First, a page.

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CASE REPORT
Year : 2013  |  Volume : 28  |  Issue : 3  |  Page : 178-179  

Prostate cancer with lytic bone metastases: 18F-fluorodeoxyglucose positron emission tomography-computed tomography for diagnosis and monitoring response to medical castration therapy


Department of Nuclear Medicine, All India Institute of Medical Sciences, New Delhi, India

Date of Web Publication9-Oct-2013

Correspondence Address:
Rakesh Kumar
E 81, Ansari Nagar (East), AIIMS Campus, New Delhi 110 029
India
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Source of Support: None, Conflict of Interest: None


DOI: 10.4103/0972-3919.119545

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   Abstract 

Lytic bone metastases are rare in prostate cancer. We here present 18 fluorine fluorodeoxyglucose ( 18 F-FDG) positron emission tomography computed tomography (PET-CT) images of a 67-year-old male patient with lytic metastases from prostate cancer. Repeat 18 F-FDG PET-CT done 6 months later showed response to medical castration therapy. While the role of 18 F-FDG PET-CT for sclerotic bone metastases in prostate cancer remains controversial, it appears to be useful for detection and response assessment of lytic prostate cancer metastases.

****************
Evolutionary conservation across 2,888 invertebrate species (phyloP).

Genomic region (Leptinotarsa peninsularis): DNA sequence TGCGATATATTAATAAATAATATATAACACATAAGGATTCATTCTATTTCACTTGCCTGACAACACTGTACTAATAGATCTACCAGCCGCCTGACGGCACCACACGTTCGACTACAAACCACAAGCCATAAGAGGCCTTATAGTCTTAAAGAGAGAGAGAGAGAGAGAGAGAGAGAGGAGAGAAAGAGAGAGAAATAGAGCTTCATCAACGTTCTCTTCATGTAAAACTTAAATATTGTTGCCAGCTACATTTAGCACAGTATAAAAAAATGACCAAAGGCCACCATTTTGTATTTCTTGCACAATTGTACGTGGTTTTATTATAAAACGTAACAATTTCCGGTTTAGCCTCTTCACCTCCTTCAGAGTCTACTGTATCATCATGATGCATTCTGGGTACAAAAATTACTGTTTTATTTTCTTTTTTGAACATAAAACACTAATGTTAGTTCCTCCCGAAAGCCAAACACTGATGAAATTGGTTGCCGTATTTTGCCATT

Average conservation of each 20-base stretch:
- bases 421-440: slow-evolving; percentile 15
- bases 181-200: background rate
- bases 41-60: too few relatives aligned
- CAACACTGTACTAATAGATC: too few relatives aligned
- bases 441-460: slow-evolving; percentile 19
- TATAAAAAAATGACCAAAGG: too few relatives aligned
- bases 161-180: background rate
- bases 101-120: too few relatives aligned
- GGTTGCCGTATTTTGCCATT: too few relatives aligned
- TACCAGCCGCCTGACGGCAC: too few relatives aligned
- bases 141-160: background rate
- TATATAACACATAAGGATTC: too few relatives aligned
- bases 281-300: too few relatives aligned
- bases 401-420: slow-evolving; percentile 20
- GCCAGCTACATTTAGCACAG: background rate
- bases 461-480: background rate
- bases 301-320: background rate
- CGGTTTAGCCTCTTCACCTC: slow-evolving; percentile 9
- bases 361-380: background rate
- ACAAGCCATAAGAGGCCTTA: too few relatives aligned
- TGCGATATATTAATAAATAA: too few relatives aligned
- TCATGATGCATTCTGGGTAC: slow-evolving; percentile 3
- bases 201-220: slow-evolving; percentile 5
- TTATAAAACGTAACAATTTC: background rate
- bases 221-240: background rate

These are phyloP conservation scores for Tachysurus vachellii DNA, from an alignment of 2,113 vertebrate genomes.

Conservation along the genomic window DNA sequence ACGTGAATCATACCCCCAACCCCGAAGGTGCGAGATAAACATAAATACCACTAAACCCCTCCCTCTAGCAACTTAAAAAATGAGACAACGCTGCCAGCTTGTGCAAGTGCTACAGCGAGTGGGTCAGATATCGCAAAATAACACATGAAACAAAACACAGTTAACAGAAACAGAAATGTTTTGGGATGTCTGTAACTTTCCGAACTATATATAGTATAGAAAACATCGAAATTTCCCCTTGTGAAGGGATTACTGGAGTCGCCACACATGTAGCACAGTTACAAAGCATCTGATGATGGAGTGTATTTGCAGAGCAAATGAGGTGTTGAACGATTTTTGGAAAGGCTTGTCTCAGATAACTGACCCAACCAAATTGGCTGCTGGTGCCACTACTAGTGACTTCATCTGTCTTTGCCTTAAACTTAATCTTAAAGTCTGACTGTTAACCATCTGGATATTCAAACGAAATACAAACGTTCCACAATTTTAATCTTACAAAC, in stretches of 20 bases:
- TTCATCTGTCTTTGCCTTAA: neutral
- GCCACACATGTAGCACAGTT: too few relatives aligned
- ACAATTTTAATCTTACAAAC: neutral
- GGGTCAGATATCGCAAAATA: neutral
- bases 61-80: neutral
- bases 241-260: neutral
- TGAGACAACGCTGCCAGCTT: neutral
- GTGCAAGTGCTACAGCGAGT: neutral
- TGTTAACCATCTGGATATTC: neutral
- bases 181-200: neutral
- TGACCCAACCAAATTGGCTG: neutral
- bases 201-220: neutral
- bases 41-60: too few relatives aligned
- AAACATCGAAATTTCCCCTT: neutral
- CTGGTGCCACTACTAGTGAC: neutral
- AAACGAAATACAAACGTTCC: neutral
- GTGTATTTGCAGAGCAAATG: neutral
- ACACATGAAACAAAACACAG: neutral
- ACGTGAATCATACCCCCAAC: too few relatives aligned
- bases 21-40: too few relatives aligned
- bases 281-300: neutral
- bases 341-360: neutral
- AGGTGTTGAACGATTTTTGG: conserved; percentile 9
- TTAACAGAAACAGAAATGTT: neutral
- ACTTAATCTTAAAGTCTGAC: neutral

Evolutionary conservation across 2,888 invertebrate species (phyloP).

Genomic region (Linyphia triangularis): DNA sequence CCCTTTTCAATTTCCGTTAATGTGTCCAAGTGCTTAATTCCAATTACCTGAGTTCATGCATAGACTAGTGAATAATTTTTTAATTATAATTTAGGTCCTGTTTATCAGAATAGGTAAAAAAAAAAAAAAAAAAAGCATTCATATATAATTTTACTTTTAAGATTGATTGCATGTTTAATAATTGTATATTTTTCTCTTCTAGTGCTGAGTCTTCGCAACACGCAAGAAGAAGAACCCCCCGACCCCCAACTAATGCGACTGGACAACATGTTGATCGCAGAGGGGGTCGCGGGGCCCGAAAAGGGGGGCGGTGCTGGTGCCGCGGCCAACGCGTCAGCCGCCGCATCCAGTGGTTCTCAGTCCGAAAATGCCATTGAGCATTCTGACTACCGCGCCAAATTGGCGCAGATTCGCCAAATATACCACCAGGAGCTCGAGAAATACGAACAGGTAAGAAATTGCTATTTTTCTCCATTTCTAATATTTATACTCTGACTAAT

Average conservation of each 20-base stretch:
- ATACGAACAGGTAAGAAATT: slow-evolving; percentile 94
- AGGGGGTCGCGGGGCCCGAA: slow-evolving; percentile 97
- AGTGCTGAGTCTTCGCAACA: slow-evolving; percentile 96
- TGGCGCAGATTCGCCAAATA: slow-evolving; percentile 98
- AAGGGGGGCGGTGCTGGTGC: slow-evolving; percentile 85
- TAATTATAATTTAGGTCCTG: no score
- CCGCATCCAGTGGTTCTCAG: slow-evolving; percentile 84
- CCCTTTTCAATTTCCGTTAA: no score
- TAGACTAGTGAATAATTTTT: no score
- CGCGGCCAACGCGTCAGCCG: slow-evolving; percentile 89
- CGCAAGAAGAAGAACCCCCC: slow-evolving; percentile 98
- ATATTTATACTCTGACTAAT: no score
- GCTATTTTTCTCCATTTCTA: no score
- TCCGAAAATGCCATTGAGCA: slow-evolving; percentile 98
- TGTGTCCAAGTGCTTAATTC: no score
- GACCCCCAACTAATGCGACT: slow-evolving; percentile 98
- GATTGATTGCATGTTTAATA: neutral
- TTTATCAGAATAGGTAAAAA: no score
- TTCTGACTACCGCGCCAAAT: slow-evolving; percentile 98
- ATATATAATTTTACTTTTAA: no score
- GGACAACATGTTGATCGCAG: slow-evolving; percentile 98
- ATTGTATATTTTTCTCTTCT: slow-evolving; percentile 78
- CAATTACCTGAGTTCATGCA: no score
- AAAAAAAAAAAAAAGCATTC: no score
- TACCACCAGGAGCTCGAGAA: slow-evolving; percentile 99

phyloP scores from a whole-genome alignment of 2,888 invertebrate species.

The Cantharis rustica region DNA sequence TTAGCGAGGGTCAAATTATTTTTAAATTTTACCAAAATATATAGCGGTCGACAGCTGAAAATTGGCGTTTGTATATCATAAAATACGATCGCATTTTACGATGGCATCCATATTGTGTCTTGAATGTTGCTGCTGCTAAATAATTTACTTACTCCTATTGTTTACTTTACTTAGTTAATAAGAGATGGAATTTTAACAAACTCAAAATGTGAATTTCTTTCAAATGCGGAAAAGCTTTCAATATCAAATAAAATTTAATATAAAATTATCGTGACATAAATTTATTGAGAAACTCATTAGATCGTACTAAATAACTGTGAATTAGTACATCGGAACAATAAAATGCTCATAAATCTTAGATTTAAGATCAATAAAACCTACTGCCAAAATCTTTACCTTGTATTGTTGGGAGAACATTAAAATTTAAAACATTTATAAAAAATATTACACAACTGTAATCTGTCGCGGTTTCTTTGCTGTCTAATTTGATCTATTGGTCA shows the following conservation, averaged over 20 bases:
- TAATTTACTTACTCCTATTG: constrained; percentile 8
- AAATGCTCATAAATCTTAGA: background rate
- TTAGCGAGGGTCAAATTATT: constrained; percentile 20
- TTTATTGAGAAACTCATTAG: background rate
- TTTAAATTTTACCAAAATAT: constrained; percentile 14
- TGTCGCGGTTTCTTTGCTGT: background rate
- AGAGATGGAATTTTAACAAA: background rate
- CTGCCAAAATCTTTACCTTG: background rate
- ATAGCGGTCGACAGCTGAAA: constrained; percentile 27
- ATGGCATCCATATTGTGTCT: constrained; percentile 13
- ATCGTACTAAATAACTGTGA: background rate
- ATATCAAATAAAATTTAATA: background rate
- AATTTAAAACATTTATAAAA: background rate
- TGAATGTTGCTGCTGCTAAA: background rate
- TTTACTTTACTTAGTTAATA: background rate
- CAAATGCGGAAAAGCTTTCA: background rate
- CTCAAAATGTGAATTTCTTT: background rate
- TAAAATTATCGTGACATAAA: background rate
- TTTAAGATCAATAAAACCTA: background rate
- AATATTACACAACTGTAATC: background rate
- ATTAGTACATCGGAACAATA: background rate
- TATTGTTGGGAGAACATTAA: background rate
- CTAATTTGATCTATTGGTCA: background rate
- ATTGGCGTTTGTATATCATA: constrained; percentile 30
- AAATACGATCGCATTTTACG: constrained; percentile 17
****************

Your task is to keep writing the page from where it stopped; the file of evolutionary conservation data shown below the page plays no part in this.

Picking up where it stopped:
Keywords: Bone, lytic, metastasis, prostate cancer, 18 fluorine fluorodeoxyglucose positron emission tomography-computed tomography


How to cite this article:
Sharma P, Karunanithi S, Dhull VS, Jain S, Bal C, Kumar R. Prostate cancer with lytic bone metastases: 18F-fluorodeoxyglucose positron emission tomography-computed tomography for diagnosis and monitoring response to medical castration therapy. Indian J Nucl Med 2013;28:178-9

How to cite this URL:
Sharma P, Karunanithi S, Dhull VS, Jain S, Bal C, Kumar R. Prostate cancer with lytic bone metastases: 18F-fluorodeoxyglucose positron emission tomography-computed tomography for diagnosis and monitoring response to medical castration therapy. Indian J Nucl Med [serial online] 2013 [cited 2019 Nov 20];28:178-9. Available from: http://www.ijnm.in/text.asp?2013/28/3/178/119545


   Introduction Top


Bone metastases are very common in prostate cancer with most of them being sclerotic in nature. Lytic bone metastases are very rare in prostate cancer. 18 fluorine fluorodeoxyglucose ( 18 F-FDG) positron emission tomography computed tomography (PET-CT) has low sensitivity in detection of sclerotic metastatic lesions of prostate cancer. However, in the detection of lytic prostate cancer metastasis, 18 F-FDG PET-CT is useful. In this context, we report a case of a patient having lytic skeletal metastases from prostate cancer where 18 F-FDG PET-CT was found to useful for detection and response assessment.


   Case report Top